NEWS PROVIDED BY
Crowdfund Capital Advisors, LLC
August 17, 2020 7am ET
DENVER, COLORADO, August 17, 2020 /iCrowdNewswire/ –Online investment by both retail and accredited investors into startups and small businesses was legalized by the JOBS Act in 2012. Regulation Crowdfunding, one of the provisions in the Act, allows firms to raise up to $1.07 million online each year and went into effect in May 2016. The industry was slow to gain traction but 4 years later, momentum is building. July, which has typically been one of slowest months, saw records for the highest number of offerings in a single month, the highest amount of commitments, as well as the highest number of investors.
This signals a few things:
- Based on the number of firms that reference COVID-19, many companies are coming online to search for capital where they can’t get it from banks or government programs like the Payroll Protection Program (PPP).
- Based on the number of firms that are more than 3 years old and are revenue generating, companies see online finance as a viable alternative that puts them in control of their fundraising efforts as opposed to relying on a bank or venture capital.
- Market awareness about this new method of raising funds is finally gaining traction and expanding at a rate we have yet to see.
Here is how July 2020 compares:
- July was the highest month of offerings since the industry started with 128 new offerings. This was 74 more offerings than July 2019 or a 137% increase.
- The next month closest to that was October 2019 with 100 new offerings.
- Since the launch of Regulation Crowdfunding there have 2,768 offerings. Of all these offerings 11% happened in the first quarter of this fiscal year.
- July was the highest month of investor commitments at $23.2 million. The next closest month was October 2019 with $18.5 million.
- June and May of this year were the 3rd and 4th highest months of commitments.
- The first quarter of this fiscal year saw more commitments than the entire first year of Regulation Crowdfunding.
- July was the highest month of investors with more than 42,300. According to interviews with the platforms 80% of investors are retail and 20% are accredited.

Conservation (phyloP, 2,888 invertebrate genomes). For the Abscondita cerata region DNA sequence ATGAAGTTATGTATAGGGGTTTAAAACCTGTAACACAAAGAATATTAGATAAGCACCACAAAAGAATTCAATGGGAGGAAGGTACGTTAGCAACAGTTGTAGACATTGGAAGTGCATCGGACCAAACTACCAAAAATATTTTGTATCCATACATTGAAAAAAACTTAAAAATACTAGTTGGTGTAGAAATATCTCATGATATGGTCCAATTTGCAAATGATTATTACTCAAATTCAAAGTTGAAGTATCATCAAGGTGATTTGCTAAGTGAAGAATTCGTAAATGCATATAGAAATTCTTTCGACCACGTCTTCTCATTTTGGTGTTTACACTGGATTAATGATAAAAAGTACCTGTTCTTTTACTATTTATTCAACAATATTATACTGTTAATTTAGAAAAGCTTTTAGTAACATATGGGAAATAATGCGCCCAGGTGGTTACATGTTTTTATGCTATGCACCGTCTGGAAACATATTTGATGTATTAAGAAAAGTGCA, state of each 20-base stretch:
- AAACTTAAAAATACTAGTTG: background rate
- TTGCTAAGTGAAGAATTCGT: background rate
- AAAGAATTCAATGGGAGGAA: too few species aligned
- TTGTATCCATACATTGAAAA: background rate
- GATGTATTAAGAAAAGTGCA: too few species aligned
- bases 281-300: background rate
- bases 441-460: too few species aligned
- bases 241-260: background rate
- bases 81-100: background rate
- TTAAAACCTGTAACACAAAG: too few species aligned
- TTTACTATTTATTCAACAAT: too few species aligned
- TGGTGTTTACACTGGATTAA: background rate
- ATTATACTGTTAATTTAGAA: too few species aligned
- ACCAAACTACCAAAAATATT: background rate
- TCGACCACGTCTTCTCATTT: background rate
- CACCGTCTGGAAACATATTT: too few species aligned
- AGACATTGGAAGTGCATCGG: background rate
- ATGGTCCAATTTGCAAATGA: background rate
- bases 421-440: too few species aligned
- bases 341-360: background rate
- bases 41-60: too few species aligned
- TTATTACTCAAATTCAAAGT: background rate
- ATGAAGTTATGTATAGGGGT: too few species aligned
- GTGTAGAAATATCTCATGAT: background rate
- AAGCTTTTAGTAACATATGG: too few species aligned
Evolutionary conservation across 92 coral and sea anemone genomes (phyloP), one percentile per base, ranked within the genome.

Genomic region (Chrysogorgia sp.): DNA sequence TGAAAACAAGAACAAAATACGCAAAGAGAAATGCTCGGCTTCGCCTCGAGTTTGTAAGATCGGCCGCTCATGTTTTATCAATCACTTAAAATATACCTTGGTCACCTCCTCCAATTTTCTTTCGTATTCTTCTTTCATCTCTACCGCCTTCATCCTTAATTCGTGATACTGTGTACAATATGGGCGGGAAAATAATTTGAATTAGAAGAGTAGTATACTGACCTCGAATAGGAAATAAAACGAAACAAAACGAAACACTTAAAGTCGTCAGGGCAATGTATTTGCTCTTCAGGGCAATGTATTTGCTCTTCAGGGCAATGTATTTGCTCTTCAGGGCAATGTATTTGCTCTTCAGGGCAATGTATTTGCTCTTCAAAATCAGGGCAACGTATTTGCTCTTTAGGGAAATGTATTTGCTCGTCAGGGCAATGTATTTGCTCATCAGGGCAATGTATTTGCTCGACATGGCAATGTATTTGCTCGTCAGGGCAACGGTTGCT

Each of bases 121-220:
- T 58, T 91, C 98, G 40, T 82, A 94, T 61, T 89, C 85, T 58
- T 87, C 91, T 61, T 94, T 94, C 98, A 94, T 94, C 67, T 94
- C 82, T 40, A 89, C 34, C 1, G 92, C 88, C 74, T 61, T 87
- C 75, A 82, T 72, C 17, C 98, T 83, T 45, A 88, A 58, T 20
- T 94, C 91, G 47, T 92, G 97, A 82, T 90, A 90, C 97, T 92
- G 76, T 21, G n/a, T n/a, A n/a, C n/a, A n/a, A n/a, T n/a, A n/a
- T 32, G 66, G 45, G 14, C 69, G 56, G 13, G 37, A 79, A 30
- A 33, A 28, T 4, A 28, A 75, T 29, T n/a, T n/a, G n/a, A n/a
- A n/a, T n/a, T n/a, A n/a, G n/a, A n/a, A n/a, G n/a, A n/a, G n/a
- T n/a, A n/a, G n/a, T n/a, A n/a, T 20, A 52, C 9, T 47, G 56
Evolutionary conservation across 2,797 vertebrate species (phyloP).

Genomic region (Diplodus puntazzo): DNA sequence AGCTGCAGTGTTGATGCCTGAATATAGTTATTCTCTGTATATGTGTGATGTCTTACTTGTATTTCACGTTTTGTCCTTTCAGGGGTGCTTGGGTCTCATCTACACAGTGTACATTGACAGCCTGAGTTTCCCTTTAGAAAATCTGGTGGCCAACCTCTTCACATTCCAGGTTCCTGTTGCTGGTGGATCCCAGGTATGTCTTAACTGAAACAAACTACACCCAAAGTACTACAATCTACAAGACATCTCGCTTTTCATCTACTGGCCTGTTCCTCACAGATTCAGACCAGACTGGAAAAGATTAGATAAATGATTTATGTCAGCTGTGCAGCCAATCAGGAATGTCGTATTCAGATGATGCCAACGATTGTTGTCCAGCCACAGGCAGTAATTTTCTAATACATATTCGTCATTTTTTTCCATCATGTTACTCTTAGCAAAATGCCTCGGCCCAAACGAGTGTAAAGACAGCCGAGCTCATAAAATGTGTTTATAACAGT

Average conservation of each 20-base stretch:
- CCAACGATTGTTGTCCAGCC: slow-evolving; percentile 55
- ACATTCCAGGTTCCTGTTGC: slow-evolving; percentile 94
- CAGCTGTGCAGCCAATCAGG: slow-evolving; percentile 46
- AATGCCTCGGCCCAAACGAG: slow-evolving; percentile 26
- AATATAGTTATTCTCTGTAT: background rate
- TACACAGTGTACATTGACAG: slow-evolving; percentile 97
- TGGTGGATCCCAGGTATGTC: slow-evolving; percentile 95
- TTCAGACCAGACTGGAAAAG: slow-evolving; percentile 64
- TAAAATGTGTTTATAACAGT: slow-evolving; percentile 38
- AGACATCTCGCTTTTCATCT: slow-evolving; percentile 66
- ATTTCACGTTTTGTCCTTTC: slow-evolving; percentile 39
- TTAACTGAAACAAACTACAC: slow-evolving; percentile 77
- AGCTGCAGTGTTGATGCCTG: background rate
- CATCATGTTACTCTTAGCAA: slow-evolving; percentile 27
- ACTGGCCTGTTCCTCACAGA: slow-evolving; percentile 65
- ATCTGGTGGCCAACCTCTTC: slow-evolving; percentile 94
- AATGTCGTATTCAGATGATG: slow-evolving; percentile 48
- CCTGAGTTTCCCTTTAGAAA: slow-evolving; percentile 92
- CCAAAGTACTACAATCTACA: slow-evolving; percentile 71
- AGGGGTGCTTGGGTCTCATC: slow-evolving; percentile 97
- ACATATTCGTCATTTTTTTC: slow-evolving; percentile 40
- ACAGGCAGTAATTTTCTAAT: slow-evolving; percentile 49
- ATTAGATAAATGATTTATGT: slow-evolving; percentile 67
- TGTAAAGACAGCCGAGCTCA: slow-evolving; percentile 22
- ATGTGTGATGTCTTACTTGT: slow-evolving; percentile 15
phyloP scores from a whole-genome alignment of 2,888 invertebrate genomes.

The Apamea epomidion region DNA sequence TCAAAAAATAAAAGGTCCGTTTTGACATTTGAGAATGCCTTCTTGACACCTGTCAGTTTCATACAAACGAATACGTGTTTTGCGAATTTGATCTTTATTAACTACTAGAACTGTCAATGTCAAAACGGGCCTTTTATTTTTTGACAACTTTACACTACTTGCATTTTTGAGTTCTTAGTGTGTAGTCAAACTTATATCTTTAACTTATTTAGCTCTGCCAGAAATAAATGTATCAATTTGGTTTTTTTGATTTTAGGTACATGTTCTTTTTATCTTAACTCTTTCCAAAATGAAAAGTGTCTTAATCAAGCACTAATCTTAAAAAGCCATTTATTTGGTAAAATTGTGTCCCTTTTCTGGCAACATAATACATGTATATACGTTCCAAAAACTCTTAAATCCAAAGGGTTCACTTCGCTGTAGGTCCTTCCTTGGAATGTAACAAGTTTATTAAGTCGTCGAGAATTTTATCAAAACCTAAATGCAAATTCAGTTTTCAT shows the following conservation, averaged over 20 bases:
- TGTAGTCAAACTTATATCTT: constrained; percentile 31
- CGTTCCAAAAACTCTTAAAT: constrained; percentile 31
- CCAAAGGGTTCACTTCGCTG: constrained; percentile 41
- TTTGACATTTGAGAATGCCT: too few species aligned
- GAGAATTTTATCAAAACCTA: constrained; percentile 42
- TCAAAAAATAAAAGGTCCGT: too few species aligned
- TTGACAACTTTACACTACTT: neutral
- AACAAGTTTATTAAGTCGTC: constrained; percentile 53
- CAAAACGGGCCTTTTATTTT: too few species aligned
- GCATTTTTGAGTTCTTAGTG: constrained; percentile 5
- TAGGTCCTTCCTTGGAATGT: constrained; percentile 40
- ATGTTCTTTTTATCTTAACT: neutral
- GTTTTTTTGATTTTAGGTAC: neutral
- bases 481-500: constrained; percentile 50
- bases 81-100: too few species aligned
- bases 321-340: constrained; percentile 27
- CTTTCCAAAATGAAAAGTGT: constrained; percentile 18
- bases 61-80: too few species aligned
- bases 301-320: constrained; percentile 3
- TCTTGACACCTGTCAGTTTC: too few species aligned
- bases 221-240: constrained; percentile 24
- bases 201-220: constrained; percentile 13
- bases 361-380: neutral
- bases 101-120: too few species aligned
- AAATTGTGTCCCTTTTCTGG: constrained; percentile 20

- October 2019 was the second highest at 29,400.
- There have been more investors in the first quarter of this fiscal year than the first two years of Regulation Crowdfunding. This proves that there is an appetite among local investors to support their local business as more than just customers but as investors as well.
The figures above indicate that we are probably at the tipping point for the industry. There more than 70 online investment platforms that have registered with the Securities and Exchange Commission to facilitate these offerings. And there has been over $700 million committed to Regulation Crowdfunding, Regulation A and 506c offerings on these platforms.
According to an SEC report, there has been zero fraud. With the introduction of supporting technology platforms like LawCloud that facilitate offering documents and disclosures, more and more issuers are entering the space with the confidence that fundraising doesn’t have to be as complicated, scary or costly as it used to be. Market awareness is also growing to a point whereby issuers have a choice of which platforms they wish to approach, and platforms are building verticals to differentiate themselves in the space.
- The average number of employees for issuers raising funds in July was 6.4. The average number of employees overall is 3.6.
- Average revenues for companies raising funds in July was $463,000. The average revenues of all Regulation Crowdfunding companies raising funds online was $342,000.